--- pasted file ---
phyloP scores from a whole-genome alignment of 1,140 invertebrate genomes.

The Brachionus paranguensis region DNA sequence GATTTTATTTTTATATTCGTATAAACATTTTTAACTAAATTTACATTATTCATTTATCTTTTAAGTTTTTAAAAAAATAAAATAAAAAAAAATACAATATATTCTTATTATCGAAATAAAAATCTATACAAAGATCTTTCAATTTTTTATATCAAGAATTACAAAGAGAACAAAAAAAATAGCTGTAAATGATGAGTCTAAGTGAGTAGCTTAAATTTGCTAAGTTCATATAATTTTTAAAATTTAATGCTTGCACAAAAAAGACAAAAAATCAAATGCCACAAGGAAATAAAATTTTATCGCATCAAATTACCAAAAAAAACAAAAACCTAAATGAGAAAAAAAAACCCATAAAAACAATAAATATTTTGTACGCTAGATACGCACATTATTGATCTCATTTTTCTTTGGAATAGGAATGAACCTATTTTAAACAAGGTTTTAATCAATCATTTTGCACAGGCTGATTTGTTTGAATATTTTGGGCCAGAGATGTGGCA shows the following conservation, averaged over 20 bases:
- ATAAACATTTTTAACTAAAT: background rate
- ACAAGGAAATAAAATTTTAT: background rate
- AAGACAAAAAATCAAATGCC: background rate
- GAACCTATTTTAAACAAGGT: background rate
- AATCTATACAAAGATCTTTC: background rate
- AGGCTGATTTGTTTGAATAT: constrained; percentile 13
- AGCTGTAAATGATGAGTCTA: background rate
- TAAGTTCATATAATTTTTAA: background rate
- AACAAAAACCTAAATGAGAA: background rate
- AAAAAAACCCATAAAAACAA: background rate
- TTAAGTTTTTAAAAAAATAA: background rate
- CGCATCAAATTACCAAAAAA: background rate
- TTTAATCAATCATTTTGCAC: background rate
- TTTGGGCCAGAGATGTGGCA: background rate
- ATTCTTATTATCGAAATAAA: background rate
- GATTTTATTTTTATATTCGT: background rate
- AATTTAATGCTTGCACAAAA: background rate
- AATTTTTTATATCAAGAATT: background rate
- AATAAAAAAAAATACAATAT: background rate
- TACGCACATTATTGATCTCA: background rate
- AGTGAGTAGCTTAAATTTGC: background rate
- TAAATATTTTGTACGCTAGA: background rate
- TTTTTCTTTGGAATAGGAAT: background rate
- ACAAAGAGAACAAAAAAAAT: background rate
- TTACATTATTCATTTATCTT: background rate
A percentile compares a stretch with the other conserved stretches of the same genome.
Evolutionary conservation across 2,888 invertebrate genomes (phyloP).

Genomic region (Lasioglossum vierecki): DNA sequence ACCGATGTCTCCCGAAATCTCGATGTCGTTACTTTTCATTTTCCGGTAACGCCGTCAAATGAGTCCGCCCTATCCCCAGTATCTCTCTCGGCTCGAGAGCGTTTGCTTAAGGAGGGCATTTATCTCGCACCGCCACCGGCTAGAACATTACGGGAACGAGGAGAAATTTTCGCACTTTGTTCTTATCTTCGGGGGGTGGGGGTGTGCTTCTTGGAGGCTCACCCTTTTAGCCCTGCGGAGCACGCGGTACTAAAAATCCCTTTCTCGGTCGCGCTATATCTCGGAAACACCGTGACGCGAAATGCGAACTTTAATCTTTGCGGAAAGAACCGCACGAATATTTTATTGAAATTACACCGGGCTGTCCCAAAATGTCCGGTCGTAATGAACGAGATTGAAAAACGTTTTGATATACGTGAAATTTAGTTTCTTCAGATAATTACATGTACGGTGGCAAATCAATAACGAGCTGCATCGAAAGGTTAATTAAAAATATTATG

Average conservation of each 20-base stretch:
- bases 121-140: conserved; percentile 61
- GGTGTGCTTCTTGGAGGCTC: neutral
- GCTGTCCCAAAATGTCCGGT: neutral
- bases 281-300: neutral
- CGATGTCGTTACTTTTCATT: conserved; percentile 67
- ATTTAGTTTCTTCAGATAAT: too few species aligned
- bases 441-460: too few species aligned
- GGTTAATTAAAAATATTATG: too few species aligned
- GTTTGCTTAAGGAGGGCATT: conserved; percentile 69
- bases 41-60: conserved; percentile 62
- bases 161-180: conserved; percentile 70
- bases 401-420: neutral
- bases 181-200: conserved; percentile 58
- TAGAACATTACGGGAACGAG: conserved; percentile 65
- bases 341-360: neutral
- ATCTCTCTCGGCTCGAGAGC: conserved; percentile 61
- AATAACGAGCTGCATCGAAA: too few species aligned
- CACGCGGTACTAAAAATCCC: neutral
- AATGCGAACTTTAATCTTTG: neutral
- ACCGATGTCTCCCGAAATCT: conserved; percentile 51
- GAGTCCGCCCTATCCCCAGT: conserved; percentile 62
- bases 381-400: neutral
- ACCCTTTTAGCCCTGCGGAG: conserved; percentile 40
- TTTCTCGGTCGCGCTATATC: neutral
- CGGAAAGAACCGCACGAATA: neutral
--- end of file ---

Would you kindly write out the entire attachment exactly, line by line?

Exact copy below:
phyloP scores from a whole-genome alignment of 1,140 invertebrate genomes.

The Brachionus paranguensis region DNA sequence GATTTTATTTTTATATTCGTATAAACATTTTTAACTAAATTTACATTATTCATTTATCTTTTAAGTTTTTAAAAAAATAAAATAAAAAAAAATACAATATATTCTTATTATCGAAATAAAAATCTATACAAAGATCTTTCAATTTTTTATATCAAGAATTACAAAGAGAACAAAAAAAATAGCTGTAAATGATGAGTCTAAGTGAGTAGCTTAAATTTGCTAAGTTCATATAATTTTTAAAATTTAATGCTTGCACAAAAAAGACAAAAAATCAAATGCCACAAGGAAATAAAATTTTATCGCATCAAATTACCAAAAAAAACAAAAACCTAAATGAGAAAAAAAAACCCATAAAAACAATAAATATTTTGTACGCTAGATACGCACATTATTGATCTCATTTTTCTTTGGAATAGGAATGAACCTATTTTAAACAAGGTTTTAATCAATCATTTTGCACAGGCTGATTTGTTTGAATATTTTGGGCCAGAGATGTGGCA shows the following conservation, averaged over 20 bases:
- ATAAACATTTTTAACTAAAT: background rate
- ACAAGGAAATAAAATTTTAT: background rate
- AAGACAAAAAATCAAATGCC: background rate
- GAACCTATTTTAAACAAGGT: background rate
- AATCTATACAAAGATCTTTC: background rate
- AGGCTGATTTGTTTGAATAT: constrained; percentile 13
- AGCTGTAAATGATGAGTCTA: background rate
- TAAGTTCATATAATTTTTAA: background rate
- AACAAAAACCTAAATGAGAA: background rate
- AAAAAAACCCATAAAAACAA: background rate
- TTAAGTTTTTAAAAAAATAA: background rate
- CGCATCAAATTACCAAAAAA: background rate
- TTTAATCAATCATTTTGCAC: background rate
- TTTGGGCCAGAGATGTGGCA: background rate
- ATTCTTATTATCGAAATAAA: background rate
- GATTTTATTTTTATATTCGT: background rate
- AATTTAATGCTTGCACAAAA: background rate
- AATTTTTTATATCAAGAATT: background rate
- AATAAAAAAAAATACAATAT: background rate
- TACGCACATTATTGATCTCA: background rate
- AGTGAGTAGCTTAAATTTGC: background rate
- TAAATATTTTGTACGCTAGA: background rate
- TTTTTCTTTGGAATAGGAAT: background rate
- ACAAAGAGAACAAAAAAAAT: background rate
- TTACATTATTCATTTATCTT: background rate
A percentile compares a stretch with the other conserved stretches of the same genome.
Evolutionary conservation across 2,888 invertebrate genomes (phyloP).

Genomic region (Lasioglossum vierecki): DNA sequence ACCGATGTCTCCCGAAATCTCGATGTCGTTACTTTTCATTTTCCGGTAACGCCGTCAAATGAGTCCGCCCTATCCCCAGTATCTCTCTCGGCTCGAGAGCGTTTGCTTAAGGAGGGCATTTATCTCGCACCGCCACCGGCTAGAACATTACGGGAACGAGGAGAAATTTTCGCACTTTGTTCTTATCTTCGGGGGGTGGGGGTGTGCTTCTTGGAGGCTCACCCTTTTAGCCCTGCGGAGCACGCGGTACTAAAAATCCCTTTCTCGGTCGCGCTATATCTCGGAAACACCGTGACGCGAAATGCGAACTTTAATCTTTGCGGAAAGAACCGCACGAATATTTTATTGAAATTACACCGGGCTGTCCCAAAATGTCCGGTCGTAATGAACGAGATTGAAAAACGTTTTGATATACGTGAAATTTAGTTTCTTCAGATAATTACATGTACGGTGGCAAATCAATAACGAGCTGCATCGAAAGGTTAATTAAAAATATTATG

Average conservation of each 20-base stretch:
- bases 121-140: conserved; percentile 61
- GGTGTGCTTCTTGGAGGCTC: neutral
- GCTGTCCCAAAATGTCCGGT: neutral
- bases 281-300: neutral
- CGATGTCGTTACTTTTCATT: conserved; percentile 67
- ATTTAGTTTCTTCAGATAAT: too few species aligned
- bases 441-460: too few species aligned
- GGTTAATTAAAAATATTATG: too few species aligned
- GTTTGCTTAAGGAGGGCATT: conserved; percentile 69
- bases 41-60: conserved; percentile 62
- bases 161-180: conserved; percentile 70
- bases 401-420: neutral
- bases 181-200: conserved; percentile 58
- TAGAACATTACGGGAACGAG: conserved; percentile 65
- bases 341-360: neutral
- ATCTCTCTCGGCTCGAGAGC: conserved; percentile 61
- AATAACGAGCTGCATCGAAA: too few species aligned
- CACGCGGTACTAAAAATCCC: neutral
- AATGCGAACTTTAATCTTTG: neutral
- ACCGATGTCTCCCGAAATCT: conserved; percentile 51
- GAGTCCGCCCTATCCCCAGT: conserved; percentile 62
- bases 381-400: neutral
- ACCCTTTTAGCCCTGCGGAG: conserved; percentile 40
- TTTCTCGGTCGCGCTATATC: neutral
- CGGAAAGAACCGCACGAATA: neutral